Once you’ve solved all five cases, there’s no incentive to go back and play through it again. You could play through the minigames again, but they’re not scored. You can earn enough money to clear out the shop and have a good amount left over in one round – I think I reached that point by around case 3 or 4 (and no, there’s no way to spend that extra dough). Buying all the dolls and stickers yields you nothing but a fully decorated bookshelf and computer monitor, and all you can do with them is look at them in the room. The only thing there is to do is to replay the story mode on a different difficulty, as you can’t do anything with your complete file except look at your room, but there won’t be anything new. If you failed to max out the gauge the first time around, you could also replay for that reason if somehow the inclination hits you, but you won’t get anything for your trouble except maybe some self awarded brownie points.
When you start up the game, you’ll be asked to choose whether to play the beginner or advanced difficulty. Because I am me, I went with the latter, though I did also start another file with the former for comparison’s sake. There’s not much difference between the two, as the game’s pretty easy either way, though I did notice that the “Simon Says” type puzzles gave you shorter sequences. In addition, if you don’t touch the screen for a bit during the object finding parts, a little sparkle will appear over what you need to click on, though this is more apparent in easy mode. There’s virtually no consequences for failure, as you can try as many times as you want if you want to maximize your score. Of course, once you’ve gone through the minigame one time, it’s even easier the other times around since you now know the solution and gotten practice. There are exceptions, of course, as the placement of things or patterns in some of the minigames are randomized each time, such as the rub an object to uncover an image or the Simon Says type games.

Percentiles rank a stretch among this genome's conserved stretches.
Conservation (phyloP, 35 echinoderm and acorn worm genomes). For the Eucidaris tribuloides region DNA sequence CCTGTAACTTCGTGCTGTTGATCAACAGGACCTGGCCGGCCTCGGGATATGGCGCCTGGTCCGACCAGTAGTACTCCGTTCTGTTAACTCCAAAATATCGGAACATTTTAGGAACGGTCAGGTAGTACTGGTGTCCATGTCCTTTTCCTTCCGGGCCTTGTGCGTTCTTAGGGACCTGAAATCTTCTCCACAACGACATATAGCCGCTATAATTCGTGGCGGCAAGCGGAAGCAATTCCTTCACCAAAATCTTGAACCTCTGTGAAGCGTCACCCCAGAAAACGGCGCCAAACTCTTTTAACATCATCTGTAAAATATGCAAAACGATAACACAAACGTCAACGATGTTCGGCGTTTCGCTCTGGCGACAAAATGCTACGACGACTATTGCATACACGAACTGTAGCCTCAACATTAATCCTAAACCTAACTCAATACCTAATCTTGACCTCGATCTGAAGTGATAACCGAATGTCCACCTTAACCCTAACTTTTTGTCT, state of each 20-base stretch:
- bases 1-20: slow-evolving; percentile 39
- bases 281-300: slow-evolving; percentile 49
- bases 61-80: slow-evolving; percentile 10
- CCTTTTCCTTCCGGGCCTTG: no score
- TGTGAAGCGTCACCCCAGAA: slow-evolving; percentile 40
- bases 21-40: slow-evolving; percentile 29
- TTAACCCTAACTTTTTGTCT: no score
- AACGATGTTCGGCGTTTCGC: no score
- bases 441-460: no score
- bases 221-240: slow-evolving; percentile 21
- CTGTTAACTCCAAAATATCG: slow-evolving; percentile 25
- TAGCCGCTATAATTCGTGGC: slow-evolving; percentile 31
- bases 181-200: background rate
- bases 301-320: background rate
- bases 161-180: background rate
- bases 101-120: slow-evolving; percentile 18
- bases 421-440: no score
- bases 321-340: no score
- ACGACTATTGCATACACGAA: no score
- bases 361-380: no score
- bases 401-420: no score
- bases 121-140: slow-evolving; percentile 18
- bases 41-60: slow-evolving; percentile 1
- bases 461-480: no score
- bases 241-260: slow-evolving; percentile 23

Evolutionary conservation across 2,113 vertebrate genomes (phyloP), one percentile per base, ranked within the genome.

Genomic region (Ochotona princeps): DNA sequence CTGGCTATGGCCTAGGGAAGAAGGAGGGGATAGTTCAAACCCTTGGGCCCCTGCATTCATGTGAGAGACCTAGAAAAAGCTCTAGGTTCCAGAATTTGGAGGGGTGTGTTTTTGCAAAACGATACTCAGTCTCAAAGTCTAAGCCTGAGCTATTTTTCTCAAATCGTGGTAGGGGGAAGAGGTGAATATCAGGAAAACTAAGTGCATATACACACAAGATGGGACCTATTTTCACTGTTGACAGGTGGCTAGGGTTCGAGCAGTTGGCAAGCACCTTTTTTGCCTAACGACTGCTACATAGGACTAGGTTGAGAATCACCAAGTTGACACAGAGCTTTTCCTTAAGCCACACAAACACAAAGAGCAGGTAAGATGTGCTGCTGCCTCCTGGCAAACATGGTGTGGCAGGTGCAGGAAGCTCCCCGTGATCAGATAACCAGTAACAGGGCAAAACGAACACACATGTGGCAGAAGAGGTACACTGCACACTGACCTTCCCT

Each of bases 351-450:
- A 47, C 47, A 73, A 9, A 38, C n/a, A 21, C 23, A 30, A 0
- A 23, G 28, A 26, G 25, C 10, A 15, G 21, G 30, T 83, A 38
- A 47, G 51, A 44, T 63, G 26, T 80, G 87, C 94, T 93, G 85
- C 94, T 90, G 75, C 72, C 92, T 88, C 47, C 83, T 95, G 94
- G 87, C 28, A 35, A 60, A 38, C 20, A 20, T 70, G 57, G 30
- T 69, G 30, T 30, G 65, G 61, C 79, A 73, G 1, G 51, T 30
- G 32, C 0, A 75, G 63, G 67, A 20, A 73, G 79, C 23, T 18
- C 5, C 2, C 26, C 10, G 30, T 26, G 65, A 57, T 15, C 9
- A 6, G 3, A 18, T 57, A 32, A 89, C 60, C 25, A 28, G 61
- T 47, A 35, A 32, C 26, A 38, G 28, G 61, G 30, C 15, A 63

There are attempts to up the difficulty a bit later in the game, such as constant jostling during the picture taking parts, the guard dogs that run at you if they get a whiff of you, or giving you longer patterns to imitate, but there’s still little incline in the difficulty curve. Though there was one point I was trying to circle footprints in a the “spot the differences” minigame, but the game kept marking me wrong. It took me a couple of tries to get it to register. I don’t know why this one bit would be so finicky when I never have trouble with the other objects, no matter how sloppy I was with circling them.